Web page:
- The la Maupin Blog
- Sorry. None yet.
- Background material
It's been a while since I blogged here or even managed to respond to the input of others. My apologies. Family, work and health have all distracted me. Clorinde recently asked what operas were playing in Marseille, which ties in with the whole question of where la Maupin was performing. Some sources say that she actually performed in Gautier's Opera. Others doubt that and relegate her to lesser stages. Since I want to tell the tale of the young Marseillaise and the burning of the convent in Avignon, I need to settle how I'm going to handle it. This blog posting will serve to collect some of what we know and as a place for me to ruminate a bit about what makes the best story.
I've found a couple of sources for operas that were playing in the Marseille Opera. They include "Jean-Baptiste Lully and the music of the French Baroque" by James R. Anthony and John Hajdu Heyer and "The birth of the orchestra: history of an institution, 1650-1815" by John Spitzer and Neal Zaslaw. The following chart summarizes what I've found so far:
|1685||Marseille||Le Triomphe de la paix||Gautier||Spitzer/Zaslaw|
|1686||Marseille||Le triomphe de l'amour||Lully||Anthony/Heyer|
|Sep 29 1686?||Marseille||Phaëton||Lully||Anthony/Heyer|
|1692||Marseille||Le triomphe de l'amour||Lully||Anthony/Heyer|
One of the interesting questions about her career in Marseille is that of "trouser roles". According toa few sources, the Marseillaise at first mistook la Maupn for a man, suggesting that she was crossdressing on stage at the time. Clayton, for instance writes that:
A foolish girl of the city saw the supposed M. d'Aubigny on the stage, and, struck with his appearance, fell in love with him. Mdme. la Maupin, for a whim, encouraged this predilection.
Elsewhere she writes that,
She was excellent both in comic and serious parts, but it was in male characters that she shone more especially: for these her appearance and manners were well suited.
On the other hand, Gilbert makes no mention of pants roles or la Maupin pretending to be a man, merely writing:
It was in the first tier of boxes at the theater where she was singing that Mademoiselle Maupin discovered the ideal, the faultless blonde of whom she was in search.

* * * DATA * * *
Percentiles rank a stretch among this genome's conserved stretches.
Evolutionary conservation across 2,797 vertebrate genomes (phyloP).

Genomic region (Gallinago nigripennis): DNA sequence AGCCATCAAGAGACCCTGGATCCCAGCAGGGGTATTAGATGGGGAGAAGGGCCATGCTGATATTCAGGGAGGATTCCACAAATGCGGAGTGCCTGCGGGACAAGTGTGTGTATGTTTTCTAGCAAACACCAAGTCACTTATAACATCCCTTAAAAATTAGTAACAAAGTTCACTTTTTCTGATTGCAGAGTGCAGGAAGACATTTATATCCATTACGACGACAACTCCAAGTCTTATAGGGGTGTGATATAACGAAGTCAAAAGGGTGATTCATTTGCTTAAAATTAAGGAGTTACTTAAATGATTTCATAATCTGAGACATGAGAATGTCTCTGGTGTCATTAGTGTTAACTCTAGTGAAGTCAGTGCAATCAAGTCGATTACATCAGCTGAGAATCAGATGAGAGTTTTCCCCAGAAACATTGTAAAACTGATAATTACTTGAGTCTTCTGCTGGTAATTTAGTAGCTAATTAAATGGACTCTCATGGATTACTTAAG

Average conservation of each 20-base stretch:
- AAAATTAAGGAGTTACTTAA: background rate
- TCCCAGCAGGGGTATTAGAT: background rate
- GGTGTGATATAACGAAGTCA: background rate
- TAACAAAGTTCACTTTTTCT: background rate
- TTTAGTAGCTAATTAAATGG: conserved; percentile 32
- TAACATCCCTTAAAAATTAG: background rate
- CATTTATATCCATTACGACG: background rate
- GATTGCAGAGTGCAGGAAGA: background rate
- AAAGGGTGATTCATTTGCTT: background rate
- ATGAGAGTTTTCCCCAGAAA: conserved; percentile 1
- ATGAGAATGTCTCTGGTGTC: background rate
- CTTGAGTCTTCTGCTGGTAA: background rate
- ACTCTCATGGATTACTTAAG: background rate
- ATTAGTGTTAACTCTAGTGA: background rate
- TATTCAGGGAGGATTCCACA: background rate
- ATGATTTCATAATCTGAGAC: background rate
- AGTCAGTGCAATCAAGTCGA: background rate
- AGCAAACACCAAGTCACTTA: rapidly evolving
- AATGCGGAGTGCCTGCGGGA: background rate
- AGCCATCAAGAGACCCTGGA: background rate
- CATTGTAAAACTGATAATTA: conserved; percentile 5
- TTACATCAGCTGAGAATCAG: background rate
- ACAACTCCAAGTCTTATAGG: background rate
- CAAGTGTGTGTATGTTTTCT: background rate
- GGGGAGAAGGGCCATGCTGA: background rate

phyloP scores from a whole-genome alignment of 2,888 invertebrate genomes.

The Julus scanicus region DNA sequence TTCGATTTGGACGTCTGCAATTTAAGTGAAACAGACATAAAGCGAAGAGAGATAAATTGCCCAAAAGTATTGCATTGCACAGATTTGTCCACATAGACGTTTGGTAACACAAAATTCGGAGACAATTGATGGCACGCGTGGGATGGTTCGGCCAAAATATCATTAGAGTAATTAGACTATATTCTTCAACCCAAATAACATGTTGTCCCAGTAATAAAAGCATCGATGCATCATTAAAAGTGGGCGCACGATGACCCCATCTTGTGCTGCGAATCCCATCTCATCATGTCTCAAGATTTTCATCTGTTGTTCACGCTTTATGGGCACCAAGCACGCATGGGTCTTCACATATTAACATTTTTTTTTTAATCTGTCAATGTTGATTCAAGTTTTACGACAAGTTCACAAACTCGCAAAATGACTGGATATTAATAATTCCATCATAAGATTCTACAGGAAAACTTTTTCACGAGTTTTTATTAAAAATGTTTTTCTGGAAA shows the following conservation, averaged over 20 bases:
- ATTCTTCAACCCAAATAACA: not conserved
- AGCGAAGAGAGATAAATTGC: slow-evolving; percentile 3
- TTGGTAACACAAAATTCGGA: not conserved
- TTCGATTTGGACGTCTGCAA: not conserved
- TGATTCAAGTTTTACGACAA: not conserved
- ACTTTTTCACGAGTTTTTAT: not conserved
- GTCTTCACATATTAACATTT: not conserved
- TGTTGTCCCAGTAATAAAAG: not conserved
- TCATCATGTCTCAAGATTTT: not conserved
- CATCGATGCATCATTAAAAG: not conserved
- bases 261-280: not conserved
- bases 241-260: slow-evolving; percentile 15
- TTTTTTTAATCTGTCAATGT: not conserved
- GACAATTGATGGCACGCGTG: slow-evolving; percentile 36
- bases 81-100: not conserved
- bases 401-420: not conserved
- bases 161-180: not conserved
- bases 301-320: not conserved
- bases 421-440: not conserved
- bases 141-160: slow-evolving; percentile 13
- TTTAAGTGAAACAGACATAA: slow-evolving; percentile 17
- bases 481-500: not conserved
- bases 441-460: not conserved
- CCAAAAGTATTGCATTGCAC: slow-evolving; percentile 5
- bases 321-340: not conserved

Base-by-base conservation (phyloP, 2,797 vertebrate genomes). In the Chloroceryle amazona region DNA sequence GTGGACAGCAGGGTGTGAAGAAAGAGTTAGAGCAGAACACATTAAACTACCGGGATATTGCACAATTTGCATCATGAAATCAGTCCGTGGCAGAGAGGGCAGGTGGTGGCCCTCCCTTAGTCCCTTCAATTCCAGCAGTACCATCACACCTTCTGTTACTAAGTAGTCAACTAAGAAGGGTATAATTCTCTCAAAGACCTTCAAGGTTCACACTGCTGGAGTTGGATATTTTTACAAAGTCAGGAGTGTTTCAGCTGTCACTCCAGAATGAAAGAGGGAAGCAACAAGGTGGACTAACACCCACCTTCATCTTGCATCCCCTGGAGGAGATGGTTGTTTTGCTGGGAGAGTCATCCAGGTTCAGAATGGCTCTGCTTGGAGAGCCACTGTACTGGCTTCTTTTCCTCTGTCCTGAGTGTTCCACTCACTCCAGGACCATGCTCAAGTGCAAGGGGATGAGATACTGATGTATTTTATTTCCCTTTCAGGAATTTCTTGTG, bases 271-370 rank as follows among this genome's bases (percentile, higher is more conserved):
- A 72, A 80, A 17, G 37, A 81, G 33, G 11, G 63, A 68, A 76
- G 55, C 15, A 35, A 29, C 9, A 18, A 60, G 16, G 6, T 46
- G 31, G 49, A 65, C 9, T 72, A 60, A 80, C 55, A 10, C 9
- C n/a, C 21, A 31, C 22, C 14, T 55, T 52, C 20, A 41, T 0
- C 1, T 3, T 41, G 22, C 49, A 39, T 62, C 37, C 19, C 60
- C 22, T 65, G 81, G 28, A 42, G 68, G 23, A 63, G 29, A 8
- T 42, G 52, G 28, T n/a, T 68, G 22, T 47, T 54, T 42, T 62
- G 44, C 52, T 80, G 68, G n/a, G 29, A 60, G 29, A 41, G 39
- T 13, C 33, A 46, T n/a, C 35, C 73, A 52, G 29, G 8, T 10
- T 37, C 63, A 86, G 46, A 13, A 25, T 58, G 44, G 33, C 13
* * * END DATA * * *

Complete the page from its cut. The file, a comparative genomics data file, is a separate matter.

This was a young lady who went to the theater with her father and mother and was to be seen several times a week in the costliest boxes of the Opera. She seemed to look at la Maupin with an expression in which admiration and passionate affection were equally intermingled.
Mademoiselle Maupin quickly sensed the promptings of love which began to ferment within her and immediately the masculine attributes slumbering in her female breast were aroused to activity.
After a while she succeeded in discovering the fair one's address, schemed to get a word with her, obtained an interview and bewildered the poor child with her passionate declarations. The parents soon discovered the unwholesome flame which was consuming their child, and accordingly put sudden stop to her theater-going. That troubled la Maupin but little, for she arranged to meet the young woman at a friend's house.
Letainturier-Fradin's story is not much different, so I can go either way. The easiest would be to say that she only went disguised as a man for specific purposes, such as the ambushing of Dumesnil, and taht the talk of trouser roles, which are quite uncommon in the French opera of her day, are a modern misunderstanding. On the other hand, given that d'Albert, Dumesnil, Servan and the three unfortunates at Monsieur's ball all mistook her for male, practice at the travesty on the stage would prove useful. If so, then what stage and what roles?
So far as I can tell, trouser roles—women playing men or boys—became moderately common in French opera in the 18th and 19th centuries, and in England in the 16th century, but I don't find references to the practice in the France of la Maupin's day. If any one can point me to a source on this, I would be grateful.